Treating Women for Heart Valve Disease

Gender Disparities and Breaking Down Barriers

It has been well established that female patients with aortic stenosis – a type of heart valve disease – present at typically older ages. When considering the standard treatment option of surgical aortic valve replacement (SAVR), older age is an important factor because it tends to mean a higher risk profile.  When transcatheter aortic valve replacement (TAVR) emerged as an alternative to SAVR in high-risk patients with aortic stenosis, differential outcomes in various patient subgroups became a topic of interest.  One group in particular that was evaluated included women, where the pivotal PARTNER Trial shed light on improved survival rates in women after TAVR.  Subsequently, multiple investigators have sought to define gender disparities in patients undergoing TAVR.

To the credit of the TAVR manufacturers, there have been statistically more women studied in extreme risk trials, when compared to their male counterparts.  Research has shown that women are more likely than men to have bleeding and vascular complications post-TAVR, but have equal or lower mortality when compared to men.  This begs the question – if female patients have higher surgical risk with SAVR and better outcomes with TAVR, shouldn’t we be reflexively referring women with symptomatic aortic stenosis for TAVR? Shouldn’t the majority of TAVR procedures happen on women?  Unfortunately, the reality is that we find gender disparities in the referral and utilization of TAVR in women, particularly women of color.

In a TVR Registry evaluating over 70,000 patients treated between 2011 and 2016, just less than half (47.7%) were female. When breaking it down by race/ethnicity, nearly 92% of the female patients were white. An astonishingly low rate of only 3.8% were black women.  These statistics are staggering and dismal and there has to be strategies in place to increase access to care and decrease the burden of aortic stenosis in women.

Strategies may include increased awareness of heart valve disease in the general population, modifying risk factors to decrease incidence and/or delay onset of heart valve disease, early treatment to decrease morbidity and mortality and increased referral and treatment of women with TAVR instead of SAVR.  From a population standpoint, removing barriers such as access to health care and referral bias may be key.

In an effort to tackle a vast majority of these strategies, WomenHeart has received support from Edwards LifeSciences to provide 4 of its National Hospital Alliance members with patient engagement resources.  Through the recent development of the rapidly growing and influential Women’s Heart Health Program at Dignity Health in the East Valley of Arizona, Chandler Regional Medical Center and Mercy Gilbert Hospital were selected as one of these 4 hospital systems.  As part of the initiative, WomenHeart has provided Dignity Health with a variety of tools that can be used to reach out to patient communities, educate clinicians and staff, as well as keep track of patient visits to ensure strategies are successful.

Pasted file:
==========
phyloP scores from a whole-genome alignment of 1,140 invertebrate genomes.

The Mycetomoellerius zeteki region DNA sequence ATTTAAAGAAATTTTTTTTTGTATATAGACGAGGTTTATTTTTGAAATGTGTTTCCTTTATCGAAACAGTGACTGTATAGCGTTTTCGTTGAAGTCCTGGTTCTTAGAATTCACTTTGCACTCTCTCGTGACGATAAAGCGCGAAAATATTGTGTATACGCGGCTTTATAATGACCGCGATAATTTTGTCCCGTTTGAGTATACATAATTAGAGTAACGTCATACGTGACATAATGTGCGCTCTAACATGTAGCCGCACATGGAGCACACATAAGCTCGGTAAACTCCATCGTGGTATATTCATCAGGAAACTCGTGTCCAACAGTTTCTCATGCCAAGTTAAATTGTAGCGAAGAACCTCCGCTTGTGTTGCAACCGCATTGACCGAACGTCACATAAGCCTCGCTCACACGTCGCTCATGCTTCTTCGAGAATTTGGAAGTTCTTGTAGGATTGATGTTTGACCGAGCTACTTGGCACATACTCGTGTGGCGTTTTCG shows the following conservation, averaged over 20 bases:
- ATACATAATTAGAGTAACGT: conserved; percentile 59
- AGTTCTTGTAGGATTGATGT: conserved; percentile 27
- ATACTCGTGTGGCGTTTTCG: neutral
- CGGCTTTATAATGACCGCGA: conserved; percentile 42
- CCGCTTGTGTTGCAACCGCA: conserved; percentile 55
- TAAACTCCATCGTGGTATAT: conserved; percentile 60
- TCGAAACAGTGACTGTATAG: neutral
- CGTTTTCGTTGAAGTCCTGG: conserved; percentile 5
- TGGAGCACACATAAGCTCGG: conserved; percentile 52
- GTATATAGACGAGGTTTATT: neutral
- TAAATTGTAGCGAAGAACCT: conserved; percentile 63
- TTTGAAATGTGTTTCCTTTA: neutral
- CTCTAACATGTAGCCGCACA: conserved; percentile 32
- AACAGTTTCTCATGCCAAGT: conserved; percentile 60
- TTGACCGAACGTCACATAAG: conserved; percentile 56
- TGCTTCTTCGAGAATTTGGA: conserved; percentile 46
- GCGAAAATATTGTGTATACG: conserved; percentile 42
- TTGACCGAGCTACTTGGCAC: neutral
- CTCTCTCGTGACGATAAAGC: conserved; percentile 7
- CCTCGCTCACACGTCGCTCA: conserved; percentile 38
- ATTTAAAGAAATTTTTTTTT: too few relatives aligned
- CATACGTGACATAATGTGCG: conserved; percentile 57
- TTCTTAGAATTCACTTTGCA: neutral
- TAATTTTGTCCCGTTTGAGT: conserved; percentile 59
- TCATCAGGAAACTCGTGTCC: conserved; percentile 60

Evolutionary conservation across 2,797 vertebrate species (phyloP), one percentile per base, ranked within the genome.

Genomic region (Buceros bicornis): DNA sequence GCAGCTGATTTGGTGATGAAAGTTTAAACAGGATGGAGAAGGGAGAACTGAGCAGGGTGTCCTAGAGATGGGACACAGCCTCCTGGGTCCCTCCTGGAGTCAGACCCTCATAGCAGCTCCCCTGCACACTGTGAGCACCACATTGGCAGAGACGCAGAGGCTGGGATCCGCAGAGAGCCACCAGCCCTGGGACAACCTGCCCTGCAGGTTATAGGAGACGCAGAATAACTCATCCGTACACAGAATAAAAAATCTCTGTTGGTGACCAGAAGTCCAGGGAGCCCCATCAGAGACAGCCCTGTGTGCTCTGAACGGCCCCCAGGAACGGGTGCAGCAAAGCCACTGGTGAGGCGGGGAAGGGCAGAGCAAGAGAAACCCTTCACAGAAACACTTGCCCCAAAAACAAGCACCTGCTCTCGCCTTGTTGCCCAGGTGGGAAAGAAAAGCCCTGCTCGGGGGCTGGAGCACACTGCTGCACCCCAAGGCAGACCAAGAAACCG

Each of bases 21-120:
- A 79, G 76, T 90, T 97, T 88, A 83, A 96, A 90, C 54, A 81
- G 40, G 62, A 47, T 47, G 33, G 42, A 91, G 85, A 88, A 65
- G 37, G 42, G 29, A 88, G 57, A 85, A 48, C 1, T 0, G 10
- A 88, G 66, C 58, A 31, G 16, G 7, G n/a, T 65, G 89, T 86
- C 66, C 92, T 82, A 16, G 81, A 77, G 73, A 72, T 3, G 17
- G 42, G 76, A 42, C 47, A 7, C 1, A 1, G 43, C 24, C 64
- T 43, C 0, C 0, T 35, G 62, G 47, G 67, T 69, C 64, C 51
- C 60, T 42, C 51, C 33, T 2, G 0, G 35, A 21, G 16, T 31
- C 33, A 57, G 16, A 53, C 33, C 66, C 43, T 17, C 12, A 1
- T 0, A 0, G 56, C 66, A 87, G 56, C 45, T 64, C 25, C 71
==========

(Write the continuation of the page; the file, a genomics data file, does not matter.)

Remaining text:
This grant has also impacted how our hospital system works internally to provide women with better care. It helped establish a much-needed relationship between the women’s heart health program and the structural heart program in the East Valley of Arizona where collaborative care is now focused on increasing awareness of heart valve disease in patient populations where disparities are most notable.  It has allowed the women’s heart health program to be a true member of the ‘heart team’ model we routinely see within the structural heart program where a multidisciplinary approach follows the patient from diagnosis to treatment.  The development of this collaboration has been extremely rewarding and beneficial for our patients and has led to advancement of research endeavors and education to our clinicians in the area. Through this, we at Dignity Health look forward to changing the astounding statistics and ensuring there is no form of gender disparities when it comes to valvular heart disease.

 Dr. Rachel M Bond is the medical director of the Women’s Heart Health Program at Dignity Health in the East Valley of Arizona, a member of WomenHeart’s National Hospital Alliance.

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